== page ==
The paper has empirical evidence suggesting that both strategic planning and innovation are good for organization.  We should keep in mind, however, that the paper appears to use new product development (NPD) as innovation.  That is probably not the accepted definition of innovation, but we can use it as an approximate stand-in...
The other interesting information is that the firms with organizational redundancy (larger firms), gain more from strategic planning than smaller one. However, strategic planning actually reduces NPD (or innovation).  The evidence seems to support that improvisational organizations (as opposed to planned) are more innovative.  Also, lack of strategic planning seems to encourage more outside-the-box thinking.  May be Wall Street is right in thinking that larger firms can not be innovative... However, the article also shows that larger firms with large R&D budgets are able to overcome the impact of planning and still succeed.
So what are the lessons for R&D managers:

  1. Make strategic planning flexible so that innovation and improvisations is allowed.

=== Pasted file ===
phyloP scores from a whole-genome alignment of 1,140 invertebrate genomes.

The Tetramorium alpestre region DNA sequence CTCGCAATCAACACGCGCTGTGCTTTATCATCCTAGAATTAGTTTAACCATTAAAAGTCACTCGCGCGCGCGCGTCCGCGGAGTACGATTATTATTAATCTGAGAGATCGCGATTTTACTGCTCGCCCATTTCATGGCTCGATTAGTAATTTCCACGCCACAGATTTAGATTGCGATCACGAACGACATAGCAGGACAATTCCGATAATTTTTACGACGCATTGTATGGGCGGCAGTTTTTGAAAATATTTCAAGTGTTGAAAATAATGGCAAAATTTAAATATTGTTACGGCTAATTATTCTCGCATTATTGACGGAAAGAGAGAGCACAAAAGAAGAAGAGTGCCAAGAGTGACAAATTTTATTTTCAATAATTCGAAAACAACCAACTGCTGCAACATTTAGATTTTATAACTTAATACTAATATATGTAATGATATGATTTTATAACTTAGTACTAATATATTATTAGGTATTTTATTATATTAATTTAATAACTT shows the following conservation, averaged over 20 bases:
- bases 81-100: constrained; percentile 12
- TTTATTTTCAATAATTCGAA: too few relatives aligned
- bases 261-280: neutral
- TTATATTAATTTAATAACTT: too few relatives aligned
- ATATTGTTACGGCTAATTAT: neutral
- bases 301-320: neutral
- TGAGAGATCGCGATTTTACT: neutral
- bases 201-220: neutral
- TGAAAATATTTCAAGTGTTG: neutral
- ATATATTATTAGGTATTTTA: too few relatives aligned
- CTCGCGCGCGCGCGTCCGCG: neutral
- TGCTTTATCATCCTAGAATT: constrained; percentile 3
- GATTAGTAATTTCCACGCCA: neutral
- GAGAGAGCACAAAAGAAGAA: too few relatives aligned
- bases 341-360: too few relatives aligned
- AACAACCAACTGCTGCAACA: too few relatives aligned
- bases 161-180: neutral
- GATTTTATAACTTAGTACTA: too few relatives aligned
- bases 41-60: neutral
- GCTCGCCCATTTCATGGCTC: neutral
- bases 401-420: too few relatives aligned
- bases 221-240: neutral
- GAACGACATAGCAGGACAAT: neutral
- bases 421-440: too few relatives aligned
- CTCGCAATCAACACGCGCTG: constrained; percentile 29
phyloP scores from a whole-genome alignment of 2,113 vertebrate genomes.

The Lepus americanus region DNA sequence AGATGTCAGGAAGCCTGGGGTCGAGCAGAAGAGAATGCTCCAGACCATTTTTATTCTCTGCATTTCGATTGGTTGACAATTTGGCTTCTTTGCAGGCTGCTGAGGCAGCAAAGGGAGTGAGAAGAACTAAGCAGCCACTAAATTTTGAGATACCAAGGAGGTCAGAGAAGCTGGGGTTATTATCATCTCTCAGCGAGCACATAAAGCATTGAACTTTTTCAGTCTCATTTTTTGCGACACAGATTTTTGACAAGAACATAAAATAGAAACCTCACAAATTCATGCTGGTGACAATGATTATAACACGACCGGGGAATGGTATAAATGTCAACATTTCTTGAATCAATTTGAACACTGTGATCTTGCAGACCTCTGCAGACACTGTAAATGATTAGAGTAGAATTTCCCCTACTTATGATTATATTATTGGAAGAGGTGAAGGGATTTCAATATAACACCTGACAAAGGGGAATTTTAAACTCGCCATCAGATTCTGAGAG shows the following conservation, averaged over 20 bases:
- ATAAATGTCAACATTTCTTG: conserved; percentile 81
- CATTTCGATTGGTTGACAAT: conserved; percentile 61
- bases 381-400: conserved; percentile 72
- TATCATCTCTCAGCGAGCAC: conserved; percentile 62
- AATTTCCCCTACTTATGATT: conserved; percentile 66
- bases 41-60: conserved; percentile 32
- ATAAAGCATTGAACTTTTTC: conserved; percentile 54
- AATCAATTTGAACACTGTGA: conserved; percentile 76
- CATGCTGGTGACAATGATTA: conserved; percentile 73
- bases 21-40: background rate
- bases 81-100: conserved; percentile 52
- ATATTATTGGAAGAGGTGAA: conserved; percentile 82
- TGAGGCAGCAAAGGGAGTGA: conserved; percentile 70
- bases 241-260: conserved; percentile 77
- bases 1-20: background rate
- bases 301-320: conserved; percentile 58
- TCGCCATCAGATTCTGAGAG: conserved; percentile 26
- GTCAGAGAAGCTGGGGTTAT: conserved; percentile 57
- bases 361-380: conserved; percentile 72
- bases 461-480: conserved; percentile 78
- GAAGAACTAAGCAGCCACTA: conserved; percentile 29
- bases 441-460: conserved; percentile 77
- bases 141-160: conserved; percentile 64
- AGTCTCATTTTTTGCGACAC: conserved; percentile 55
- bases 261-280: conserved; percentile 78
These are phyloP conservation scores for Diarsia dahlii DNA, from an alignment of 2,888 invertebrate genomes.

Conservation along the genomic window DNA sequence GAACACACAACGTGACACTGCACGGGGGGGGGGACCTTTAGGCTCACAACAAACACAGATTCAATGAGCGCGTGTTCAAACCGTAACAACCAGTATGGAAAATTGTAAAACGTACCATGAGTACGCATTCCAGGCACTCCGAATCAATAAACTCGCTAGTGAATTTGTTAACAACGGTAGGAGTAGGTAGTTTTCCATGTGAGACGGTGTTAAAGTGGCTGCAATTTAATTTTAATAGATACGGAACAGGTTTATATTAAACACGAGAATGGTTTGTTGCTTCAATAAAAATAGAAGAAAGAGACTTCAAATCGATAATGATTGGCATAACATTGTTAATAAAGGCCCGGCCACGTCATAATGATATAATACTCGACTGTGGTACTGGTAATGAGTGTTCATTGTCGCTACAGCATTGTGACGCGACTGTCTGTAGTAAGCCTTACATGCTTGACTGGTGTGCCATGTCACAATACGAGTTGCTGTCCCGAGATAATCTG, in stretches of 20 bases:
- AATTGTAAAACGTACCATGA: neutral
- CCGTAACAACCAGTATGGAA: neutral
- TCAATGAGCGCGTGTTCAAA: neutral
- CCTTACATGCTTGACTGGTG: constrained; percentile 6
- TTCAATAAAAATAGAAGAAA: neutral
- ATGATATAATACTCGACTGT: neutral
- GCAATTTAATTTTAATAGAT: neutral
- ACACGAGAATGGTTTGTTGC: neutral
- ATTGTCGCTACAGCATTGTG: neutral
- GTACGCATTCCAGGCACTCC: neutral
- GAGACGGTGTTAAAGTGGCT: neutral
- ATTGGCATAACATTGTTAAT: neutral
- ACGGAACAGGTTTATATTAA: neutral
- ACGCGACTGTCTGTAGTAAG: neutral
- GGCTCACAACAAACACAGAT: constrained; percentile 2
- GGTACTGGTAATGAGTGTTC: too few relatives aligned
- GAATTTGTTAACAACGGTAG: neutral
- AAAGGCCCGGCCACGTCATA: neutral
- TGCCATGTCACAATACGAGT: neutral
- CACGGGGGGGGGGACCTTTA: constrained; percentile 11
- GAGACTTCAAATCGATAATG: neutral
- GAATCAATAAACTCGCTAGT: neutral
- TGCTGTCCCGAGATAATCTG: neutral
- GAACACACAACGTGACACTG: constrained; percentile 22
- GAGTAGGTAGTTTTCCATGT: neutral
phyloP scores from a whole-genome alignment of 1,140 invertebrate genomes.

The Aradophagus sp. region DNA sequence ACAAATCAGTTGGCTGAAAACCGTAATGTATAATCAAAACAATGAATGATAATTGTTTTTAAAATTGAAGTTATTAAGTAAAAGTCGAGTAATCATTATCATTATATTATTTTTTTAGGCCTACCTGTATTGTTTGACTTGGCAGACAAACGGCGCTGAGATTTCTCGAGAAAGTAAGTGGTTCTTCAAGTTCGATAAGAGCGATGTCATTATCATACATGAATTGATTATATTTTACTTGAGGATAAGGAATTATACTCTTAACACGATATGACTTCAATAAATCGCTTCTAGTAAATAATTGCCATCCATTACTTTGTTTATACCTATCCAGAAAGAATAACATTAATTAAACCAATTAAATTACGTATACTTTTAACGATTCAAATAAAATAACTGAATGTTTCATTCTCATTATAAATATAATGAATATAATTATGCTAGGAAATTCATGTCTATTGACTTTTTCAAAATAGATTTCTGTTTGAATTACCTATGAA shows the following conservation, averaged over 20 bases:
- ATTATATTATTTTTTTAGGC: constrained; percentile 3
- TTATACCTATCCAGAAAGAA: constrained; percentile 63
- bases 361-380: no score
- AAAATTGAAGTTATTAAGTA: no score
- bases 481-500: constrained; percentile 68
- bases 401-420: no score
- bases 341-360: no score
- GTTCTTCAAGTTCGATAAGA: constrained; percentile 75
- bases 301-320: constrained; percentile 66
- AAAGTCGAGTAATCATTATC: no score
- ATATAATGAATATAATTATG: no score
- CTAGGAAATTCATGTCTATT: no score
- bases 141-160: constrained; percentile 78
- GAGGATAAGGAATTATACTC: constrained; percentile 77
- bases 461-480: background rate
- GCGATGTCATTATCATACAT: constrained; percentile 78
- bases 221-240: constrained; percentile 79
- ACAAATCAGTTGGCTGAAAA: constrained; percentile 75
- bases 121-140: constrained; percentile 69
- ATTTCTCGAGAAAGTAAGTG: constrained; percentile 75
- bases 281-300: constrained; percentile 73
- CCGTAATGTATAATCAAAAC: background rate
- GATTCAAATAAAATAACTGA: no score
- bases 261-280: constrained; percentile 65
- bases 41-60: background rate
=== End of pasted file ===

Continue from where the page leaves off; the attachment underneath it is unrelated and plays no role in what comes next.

2. Develop resource allocation processes that clearly communicate to employees that innovation is important.
  3. Encourage employees to access innovation from the outside (in form of technology or user experience). 
Here is the overall message:
Finally, managers must understand that managing strategic planning and generating NPD project ideas are beneficial to the ultimate outcome of firm performance despite the adverse relationship between strategic planning and the number of NPD projects.

Article first published as Does Strategic Planning Impede Innovation? on Technorati

May 26, 2011

Sense of Urgency Critical to Driving Change

I have seen many a process improvement and organizational change projects fail. In fact, studies have shown that 90% of cost cuts are reversed within 3 years. In fact, 60% of the organizations are dissatisfied with their return on process improvement tools such as six sigma.  Here is another interesting insight from Forbes about change management (The Biggest Mistake I See: Strategy First, Urgency Second) :
Some people think a “burning platform” gets people urgent and committed to change. Other leaders think that they can announce the change and then leave it to everyone else to make it happen. Both are mistakes. But the biggest one I’ve run into is when someone says, “We’ve done our research, we have our strategy, we’re ready to get everyone on board.” In the video below I talk about why this approach just doesn’t work for large-scale change, and what you need to do instead: start with a sense of urgency.
The message is clear, a strategy is not enough.  Change requires a clear purpose, vision and urgency from senior management.  Change also requires continued engagement from executives, leaders.  Finally,  change requires clear accountability, metrics and reinforcement systems to ensure it sticks.